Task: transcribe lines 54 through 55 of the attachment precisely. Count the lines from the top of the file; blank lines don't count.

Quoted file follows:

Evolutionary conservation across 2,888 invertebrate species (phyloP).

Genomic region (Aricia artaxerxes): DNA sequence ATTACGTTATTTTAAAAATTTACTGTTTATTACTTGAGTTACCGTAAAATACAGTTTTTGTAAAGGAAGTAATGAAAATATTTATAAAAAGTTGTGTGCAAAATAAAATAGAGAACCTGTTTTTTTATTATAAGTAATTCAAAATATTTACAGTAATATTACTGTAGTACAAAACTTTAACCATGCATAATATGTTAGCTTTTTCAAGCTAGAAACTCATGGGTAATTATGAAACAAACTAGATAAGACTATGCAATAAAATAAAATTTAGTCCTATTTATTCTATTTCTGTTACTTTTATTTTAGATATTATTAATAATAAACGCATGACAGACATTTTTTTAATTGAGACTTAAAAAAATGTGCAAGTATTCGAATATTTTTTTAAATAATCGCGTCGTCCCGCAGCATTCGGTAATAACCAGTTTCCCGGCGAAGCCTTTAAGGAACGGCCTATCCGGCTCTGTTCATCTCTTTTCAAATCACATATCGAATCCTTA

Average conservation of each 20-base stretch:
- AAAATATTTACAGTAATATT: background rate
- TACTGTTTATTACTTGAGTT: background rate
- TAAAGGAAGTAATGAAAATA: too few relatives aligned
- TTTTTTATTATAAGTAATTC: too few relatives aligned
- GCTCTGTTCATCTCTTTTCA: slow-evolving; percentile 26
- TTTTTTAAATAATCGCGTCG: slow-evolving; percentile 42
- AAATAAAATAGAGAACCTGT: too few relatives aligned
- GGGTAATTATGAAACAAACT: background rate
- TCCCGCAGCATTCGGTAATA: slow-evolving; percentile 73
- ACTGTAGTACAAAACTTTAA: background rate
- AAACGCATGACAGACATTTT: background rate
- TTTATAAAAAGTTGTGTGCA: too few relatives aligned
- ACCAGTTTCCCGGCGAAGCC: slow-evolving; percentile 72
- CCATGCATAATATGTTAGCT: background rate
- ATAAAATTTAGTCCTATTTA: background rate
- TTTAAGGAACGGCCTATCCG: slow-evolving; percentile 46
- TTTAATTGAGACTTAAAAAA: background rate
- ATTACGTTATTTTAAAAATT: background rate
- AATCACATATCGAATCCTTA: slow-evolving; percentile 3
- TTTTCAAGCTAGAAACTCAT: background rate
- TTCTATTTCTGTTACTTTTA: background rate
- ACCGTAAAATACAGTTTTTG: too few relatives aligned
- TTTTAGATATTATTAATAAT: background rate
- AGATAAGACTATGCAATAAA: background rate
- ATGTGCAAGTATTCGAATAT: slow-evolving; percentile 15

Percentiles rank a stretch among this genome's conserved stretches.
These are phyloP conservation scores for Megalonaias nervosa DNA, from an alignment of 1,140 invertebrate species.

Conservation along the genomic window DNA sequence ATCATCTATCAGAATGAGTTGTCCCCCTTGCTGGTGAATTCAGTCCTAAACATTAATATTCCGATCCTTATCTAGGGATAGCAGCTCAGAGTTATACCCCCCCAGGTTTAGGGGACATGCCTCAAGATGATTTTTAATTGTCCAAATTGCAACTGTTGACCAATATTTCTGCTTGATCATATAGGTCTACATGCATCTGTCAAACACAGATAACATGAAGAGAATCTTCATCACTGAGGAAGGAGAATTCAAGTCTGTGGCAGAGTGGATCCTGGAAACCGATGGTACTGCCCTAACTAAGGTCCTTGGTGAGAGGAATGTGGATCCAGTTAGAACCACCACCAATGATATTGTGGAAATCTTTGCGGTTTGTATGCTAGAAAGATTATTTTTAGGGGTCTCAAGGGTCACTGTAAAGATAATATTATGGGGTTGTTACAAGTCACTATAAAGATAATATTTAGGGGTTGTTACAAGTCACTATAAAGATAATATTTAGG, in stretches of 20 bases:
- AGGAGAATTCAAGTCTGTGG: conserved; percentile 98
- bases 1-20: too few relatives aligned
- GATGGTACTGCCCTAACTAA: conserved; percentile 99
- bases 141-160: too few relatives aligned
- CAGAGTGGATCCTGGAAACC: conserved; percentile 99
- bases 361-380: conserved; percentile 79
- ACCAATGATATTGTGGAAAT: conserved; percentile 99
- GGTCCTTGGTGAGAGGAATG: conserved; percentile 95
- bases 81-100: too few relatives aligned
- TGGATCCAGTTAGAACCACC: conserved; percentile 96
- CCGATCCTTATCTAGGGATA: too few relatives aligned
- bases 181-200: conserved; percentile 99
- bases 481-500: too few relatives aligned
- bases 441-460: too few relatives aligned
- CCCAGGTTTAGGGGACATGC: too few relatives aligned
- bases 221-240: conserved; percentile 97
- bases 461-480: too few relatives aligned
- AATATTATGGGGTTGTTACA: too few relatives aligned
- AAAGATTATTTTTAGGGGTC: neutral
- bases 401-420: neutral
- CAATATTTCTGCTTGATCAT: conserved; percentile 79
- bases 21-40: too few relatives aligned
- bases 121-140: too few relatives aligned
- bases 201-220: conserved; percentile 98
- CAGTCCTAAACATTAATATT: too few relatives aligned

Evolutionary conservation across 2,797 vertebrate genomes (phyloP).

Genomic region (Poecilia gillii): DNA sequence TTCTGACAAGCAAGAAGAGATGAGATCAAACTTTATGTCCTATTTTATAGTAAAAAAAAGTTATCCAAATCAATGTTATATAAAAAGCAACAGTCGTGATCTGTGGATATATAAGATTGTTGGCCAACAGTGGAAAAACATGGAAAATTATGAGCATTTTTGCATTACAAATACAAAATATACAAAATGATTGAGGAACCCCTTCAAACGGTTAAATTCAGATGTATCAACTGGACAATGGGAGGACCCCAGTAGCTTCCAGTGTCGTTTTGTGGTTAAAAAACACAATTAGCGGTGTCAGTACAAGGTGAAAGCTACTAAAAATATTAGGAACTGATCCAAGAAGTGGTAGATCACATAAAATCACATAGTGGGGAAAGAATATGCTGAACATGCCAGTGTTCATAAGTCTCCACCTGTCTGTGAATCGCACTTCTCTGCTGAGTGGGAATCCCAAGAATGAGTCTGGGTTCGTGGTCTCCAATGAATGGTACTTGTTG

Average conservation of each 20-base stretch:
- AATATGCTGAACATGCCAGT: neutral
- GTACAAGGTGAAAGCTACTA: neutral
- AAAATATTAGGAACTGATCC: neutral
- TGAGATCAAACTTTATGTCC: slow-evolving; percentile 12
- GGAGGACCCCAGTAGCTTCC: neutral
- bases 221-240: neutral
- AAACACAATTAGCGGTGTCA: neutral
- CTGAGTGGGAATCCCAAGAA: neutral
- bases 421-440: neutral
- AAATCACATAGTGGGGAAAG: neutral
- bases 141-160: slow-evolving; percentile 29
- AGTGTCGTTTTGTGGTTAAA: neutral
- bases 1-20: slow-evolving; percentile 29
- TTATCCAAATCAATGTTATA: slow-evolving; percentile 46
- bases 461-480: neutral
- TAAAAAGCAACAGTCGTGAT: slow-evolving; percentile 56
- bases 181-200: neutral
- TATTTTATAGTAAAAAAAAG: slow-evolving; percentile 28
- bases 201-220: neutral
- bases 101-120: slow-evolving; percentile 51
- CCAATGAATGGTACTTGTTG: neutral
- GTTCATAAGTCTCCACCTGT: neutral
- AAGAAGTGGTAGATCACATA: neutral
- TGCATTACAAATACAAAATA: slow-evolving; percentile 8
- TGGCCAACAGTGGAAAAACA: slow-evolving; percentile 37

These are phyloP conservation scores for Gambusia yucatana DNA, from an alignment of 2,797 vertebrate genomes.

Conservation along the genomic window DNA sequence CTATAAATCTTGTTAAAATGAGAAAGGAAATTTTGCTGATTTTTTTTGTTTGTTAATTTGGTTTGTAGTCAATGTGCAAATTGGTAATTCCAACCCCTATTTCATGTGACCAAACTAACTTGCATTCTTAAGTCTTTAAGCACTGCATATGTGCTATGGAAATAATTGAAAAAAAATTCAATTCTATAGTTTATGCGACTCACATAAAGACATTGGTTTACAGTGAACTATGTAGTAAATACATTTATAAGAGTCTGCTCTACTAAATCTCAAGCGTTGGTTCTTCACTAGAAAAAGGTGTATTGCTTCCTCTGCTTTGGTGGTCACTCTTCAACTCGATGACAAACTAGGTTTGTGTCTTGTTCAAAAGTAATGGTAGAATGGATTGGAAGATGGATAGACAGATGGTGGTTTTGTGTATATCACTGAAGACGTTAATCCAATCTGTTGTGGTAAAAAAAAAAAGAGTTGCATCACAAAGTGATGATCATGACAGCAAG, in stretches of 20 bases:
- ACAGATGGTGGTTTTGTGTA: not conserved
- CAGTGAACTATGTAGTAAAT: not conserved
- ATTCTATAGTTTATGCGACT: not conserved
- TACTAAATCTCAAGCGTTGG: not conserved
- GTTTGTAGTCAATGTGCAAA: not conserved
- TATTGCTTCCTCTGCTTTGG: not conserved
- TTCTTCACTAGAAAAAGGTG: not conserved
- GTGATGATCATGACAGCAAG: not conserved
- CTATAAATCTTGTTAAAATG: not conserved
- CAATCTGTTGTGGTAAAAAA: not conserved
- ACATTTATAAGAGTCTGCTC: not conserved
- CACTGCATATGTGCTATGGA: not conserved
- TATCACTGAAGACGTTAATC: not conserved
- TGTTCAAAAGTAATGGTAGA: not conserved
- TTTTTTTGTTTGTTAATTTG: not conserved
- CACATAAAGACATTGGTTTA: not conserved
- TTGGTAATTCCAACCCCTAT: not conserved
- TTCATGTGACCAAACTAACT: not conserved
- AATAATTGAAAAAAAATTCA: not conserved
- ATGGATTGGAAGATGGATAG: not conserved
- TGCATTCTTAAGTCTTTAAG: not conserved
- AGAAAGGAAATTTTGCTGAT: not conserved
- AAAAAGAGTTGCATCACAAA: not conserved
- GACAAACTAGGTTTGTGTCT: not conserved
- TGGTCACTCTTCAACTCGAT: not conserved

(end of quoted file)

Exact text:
- bases 121-140: too few relatives aligned
- bases 201-220: conserved; percentile 98